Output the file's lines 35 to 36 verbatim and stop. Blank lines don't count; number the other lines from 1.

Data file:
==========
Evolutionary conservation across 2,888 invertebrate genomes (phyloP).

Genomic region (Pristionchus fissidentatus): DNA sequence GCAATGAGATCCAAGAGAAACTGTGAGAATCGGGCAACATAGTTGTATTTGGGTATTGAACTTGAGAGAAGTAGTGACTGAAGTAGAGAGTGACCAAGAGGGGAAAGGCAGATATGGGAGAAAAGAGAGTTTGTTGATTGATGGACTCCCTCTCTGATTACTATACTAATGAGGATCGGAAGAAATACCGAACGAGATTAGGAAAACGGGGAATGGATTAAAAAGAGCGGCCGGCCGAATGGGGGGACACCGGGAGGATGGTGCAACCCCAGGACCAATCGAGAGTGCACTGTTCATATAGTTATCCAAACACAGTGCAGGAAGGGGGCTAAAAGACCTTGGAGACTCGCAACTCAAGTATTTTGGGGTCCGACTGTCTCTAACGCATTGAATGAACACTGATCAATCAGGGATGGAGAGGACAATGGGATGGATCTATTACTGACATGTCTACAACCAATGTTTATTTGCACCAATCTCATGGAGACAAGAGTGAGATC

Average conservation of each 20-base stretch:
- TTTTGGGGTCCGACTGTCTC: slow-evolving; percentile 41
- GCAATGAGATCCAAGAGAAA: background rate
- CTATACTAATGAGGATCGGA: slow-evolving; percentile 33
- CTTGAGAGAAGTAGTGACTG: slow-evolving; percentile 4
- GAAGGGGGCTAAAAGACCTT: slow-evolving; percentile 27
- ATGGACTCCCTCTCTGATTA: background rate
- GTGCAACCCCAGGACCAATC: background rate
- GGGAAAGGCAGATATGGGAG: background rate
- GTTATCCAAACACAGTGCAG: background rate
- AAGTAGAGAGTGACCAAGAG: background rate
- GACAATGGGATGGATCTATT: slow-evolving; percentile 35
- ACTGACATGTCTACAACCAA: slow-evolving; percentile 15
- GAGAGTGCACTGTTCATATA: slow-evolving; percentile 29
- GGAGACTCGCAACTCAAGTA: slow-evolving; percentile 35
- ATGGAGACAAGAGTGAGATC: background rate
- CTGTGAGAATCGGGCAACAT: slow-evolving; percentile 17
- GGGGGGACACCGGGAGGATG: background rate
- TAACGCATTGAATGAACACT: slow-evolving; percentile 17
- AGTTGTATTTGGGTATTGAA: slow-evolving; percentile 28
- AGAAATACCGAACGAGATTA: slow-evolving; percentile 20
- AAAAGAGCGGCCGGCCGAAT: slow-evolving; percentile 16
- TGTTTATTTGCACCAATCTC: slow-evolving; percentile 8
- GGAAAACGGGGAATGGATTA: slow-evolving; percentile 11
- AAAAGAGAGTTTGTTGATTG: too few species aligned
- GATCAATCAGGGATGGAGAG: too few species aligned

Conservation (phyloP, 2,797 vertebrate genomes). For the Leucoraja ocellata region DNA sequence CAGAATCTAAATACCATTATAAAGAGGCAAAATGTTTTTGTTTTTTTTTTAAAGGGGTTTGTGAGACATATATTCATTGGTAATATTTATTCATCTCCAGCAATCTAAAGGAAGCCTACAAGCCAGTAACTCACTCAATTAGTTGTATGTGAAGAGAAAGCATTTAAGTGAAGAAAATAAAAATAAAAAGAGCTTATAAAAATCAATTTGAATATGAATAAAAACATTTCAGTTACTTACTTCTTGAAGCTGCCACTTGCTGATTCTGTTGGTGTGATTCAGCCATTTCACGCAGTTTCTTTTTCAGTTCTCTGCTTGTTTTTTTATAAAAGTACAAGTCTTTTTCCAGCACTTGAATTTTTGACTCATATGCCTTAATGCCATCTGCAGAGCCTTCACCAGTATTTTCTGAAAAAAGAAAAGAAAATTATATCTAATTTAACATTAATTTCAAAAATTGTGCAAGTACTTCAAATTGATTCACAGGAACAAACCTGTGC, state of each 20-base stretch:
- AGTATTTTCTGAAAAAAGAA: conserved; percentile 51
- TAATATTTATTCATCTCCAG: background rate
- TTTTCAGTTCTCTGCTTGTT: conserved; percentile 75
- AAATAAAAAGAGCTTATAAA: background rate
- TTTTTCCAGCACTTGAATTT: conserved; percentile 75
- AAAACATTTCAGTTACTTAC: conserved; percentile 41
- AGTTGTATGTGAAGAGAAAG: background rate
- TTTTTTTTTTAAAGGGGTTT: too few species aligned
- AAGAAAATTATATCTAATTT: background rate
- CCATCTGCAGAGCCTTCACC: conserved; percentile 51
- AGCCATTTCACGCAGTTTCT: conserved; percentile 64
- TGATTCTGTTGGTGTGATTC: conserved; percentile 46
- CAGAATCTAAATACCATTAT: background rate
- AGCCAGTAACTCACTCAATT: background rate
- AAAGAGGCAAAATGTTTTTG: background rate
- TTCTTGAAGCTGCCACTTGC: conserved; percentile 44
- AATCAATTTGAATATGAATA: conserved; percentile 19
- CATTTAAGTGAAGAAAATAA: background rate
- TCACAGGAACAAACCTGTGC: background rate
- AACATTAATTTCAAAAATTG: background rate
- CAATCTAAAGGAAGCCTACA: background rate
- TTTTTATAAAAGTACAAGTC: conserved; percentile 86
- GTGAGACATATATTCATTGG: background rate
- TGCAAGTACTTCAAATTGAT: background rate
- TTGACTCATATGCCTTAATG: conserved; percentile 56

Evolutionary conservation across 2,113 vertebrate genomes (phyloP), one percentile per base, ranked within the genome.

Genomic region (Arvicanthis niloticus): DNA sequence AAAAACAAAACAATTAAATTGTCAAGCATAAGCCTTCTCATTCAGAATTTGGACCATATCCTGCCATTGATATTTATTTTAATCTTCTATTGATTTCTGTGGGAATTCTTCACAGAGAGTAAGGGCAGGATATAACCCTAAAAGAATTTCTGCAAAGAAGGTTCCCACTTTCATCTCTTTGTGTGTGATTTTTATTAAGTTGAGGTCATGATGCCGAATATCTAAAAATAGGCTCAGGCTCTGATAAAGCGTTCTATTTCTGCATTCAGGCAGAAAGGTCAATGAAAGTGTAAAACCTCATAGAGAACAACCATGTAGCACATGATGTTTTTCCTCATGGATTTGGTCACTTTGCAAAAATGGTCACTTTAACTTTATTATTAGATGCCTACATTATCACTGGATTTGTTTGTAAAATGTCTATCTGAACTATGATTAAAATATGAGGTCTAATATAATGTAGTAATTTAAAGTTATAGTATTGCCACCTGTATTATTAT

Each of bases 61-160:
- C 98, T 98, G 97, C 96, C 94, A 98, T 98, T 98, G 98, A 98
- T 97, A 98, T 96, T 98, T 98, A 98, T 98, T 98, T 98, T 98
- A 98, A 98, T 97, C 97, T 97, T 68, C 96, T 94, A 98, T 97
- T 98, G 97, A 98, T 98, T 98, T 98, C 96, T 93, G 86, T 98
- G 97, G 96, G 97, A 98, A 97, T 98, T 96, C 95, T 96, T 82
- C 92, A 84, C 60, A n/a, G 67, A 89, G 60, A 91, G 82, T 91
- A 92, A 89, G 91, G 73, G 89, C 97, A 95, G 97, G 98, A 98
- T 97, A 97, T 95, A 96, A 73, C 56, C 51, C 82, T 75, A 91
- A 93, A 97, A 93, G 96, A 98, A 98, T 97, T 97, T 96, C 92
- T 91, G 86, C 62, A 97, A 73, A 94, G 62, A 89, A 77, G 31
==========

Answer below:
- AAAACATTTCAGTTACTTAC: conserved; percentile 41
- AGTTGTATGTGAAGAGAAAG: background rate